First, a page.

CD Reviews for the Audiophile-October

Cameron Carpenter Cameron LIVE! …..the CD …..the DVD Telarc TEL-31980-00

  • Performance:
  • Sonics:

Organist Cameron Carpenter is a trip. Intentionally setting himself apart from your average organist, the flamboyant, young artist, who is still under 30, has built an international reputation on a combination of daring interpretations and audacious commentary.

Telarc’s latest Carpenter package, which includes both a CD and DVD, intersperses serious performances of Bach, Shostakovich, and the usual suspects with a number of Carpenter’s own works. Speaking in tones far more relaxed on the DVD than when I interviewed him for the British publication Muso, shortly before he was to begin a big tour, Carpenter introduces and discusses several of his performances. Among the gems, the set includes a few renditions and spoken commentaries so outrageous as to make clear what all the controversy over Carpenter’s musicianship is about.

Some of the fuss centers on his phenomenal technique. Carpenter’s trademark white spangled pumps dance on the organ’s pedals faster than Fred Astaire could whip Ginger Rogers around the stage. With fingers equally liquid, and a wild musical imagination, he cannot be ignored.

While some raise eyebrows at Carpenter’s virtual organ, a computer-controlled instrument whose portability and flexibility vie with traditional instruments and expectations, the rest of the brouhaha centers on Carpenter’s showmanship, taste, and judgment. To these ears and heart, things come to a head early onn the DVD, when Carpenter follows a fabulous performance of Shostakovich’s Festive Overture, Op. 96 with a Wurlitzer organ rendition of Schubert’s great song, Der Erlkönig (The Erl King).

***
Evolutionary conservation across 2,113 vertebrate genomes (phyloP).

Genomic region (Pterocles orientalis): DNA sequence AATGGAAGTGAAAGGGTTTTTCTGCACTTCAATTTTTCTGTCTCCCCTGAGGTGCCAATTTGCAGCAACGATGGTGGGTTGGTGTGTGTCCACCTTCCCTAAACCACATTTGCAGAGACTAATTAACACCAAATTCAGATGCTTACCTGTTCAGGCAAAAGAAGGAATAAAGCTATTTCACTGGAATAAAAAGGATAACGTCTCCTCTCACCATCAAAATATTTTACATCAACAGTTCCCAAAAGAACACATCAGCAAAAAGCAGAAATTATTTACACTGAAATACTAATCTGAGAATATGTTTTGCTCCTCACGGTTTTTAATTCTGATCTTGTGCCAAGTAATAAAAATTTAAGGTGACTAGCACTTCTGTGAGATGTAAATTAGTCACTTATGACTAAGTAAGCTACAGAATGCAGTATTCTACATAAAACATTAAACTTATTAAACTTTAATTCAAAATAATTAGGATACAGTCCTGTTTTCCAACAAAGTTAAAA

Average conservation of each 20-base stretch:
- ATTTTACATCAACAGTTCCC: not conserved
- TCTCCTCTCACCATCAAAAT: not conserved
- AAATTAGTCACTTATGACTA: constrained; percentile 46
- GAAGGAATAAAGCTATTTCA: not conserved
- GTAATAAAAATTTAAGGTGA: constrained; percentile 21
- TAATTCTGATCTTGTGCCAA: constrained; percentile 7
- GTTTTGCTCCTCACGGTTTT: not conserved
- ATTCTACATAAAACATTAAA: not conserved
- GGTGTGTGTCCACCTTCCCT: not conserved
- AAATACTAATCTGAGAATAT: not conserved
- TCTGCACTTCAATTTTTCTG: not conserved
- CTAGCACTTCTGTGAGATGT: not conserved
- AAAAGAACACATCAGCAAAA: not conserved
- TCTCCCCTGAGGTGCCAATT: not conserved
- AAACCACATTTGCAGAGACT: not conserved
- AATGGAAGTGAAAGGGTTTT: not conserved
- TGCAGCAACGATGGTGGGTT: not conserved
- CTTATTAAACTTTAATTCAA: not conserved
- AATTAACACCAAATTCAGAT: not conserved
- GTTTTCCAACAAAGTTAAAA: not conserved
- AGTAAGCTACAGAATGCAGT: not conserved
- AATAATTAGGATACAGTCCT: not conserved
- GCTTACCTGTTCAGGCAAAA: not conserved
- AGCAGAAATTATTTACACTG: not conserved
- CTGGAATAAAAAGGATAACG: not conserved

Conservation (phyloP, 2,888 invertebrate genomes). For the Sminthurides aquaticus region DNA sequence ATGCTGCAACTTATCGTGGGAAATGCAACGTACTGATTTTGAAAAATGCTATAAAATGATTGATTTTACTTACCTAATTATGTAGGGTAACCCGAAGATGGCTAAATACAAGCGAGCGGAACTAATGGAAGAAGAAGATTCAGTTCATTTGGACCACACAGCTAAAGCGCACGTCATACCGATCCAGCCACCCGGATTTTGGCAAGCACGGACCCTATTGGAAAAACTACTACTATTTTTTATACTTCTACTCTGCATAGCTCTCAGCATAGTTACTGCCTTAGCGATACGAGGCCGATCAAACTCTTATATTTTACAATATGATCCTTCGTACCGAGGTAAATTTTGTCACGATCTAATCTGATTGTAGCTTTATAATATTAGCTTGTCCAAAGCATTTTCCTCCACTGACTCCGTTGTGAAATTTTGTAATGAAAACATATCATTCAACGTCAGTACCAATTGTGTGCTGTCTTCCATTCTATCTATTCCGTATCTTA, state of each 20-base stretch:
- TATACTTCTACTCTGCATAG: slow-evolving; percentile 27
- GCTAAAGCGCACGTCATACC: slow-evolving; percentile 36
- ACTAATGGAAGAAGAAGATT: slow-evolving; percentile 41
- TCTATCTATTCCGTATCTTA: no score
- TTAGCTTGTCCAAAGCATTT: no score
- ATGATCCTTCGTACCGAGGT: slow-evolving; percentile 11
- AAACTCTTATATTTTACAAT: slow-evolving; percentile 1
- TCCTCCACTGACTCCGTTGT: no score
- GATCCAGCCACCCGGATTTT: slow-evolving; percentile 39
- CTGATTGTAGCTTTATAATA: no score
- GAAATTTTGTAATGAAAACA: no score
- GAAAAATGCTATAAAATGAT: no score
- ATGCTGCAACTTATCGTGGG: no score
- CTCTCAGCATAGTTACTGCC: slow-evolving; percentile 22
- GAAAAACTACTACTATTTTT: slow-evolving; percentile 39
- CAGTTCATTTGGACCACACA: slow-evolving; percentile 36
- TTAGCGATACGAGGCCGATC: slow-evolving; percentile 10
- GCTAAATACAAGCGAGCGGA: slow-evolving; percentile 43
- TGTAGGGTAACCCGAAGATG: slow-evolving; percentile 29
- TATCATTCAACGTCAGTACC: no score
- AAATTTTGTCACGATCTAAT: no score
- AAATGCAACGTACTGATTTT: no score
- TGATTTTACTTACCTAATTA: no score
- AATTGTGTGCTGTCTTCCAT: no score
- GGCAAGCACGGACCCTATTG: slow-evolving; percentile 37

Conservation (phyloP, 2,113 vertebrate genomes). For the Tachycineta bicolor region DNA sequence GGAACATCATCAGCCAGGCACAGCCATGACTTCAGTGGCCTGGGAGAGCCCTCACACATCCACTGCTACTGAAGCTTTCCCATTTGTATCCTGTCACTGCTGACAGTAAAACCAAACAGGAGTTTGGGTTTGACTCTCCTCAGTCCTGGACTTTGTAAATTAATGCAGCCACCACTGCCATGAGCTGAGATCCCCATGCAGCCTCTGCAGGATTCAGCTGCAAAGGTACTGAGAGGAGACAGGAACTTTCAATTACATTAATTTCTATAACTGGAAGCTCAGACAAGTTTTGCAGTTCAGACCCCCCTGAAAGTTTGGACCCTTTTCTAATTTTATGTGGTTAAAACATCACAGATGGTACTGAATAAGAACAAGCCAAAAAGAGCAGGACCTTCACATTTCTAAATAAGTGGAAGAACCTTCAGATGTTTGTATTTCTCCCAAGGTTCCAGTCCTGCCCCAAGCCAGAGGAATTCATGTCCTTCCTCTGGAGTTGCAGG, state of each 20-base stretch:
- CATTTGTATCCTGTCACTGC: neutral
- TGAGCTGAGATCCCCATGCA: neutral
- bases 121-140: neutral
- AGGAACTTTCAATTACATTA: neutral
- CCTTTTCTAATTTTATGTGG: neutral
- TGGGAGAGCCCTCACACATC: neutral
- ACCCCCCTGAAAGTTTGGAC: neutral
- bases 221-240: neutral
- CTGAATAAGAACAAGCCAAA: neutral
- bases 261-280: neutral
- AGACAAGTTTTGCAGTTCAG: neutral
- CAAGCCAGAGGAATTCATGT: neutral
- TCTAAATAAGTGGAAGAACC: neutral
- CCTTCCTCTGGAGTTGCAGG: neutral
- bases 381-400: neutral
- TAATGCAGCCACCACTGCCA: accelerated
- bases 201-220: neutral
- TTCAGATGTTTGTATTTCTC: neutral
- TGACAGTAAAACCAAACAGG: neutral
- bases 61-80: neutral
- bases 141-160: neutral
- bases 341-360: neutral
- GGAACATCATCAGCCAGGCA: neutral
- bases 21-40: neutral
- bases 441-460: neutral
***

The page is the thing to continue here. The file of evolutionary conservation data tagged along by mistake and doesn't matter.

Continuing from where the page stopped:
Composed in1815 for voice and piano, the setting of Goethe’s poem tells the tale of a young boy, holding tightly to his father as they ride on horseback through the woods in the dead of winter. The child, gripped by fear, is visited by the invisible Erl King, who tries to lure him to his frozen kingdom. As the boy cries out, his father reassures him, and urges the horse to gallop faster. But he cannot ride fast enough. The Erl King’s voice shifts from seductive to menacing, as he snatches the child to his kingdom. By the time the father reaches his destination, the child is dead.

To convey the full impact of Schubert’s gruesome setting of Goethe’s poetry, Cameron pulls out all the theatrical stops. The lowest notes of the Wurlitzer growl, the narrator sounds like a merry-go-round gone berserk, the child’s voice jumps up an octave, and bizarre, extremely low wind sound accompanies the lines of the Erl King. It’s as though the DNA of Virgil Fox and Franz Liszt (one of Carpenter’s big influences) had been combined, and injected into the cadaver of the defenseless Franz Schubert. It’s perfect as accompaniment for The Cabinet of Dr. Caligari or some similar silent flick. But as a serious representation of Schubert’s intentions, it’s a horror.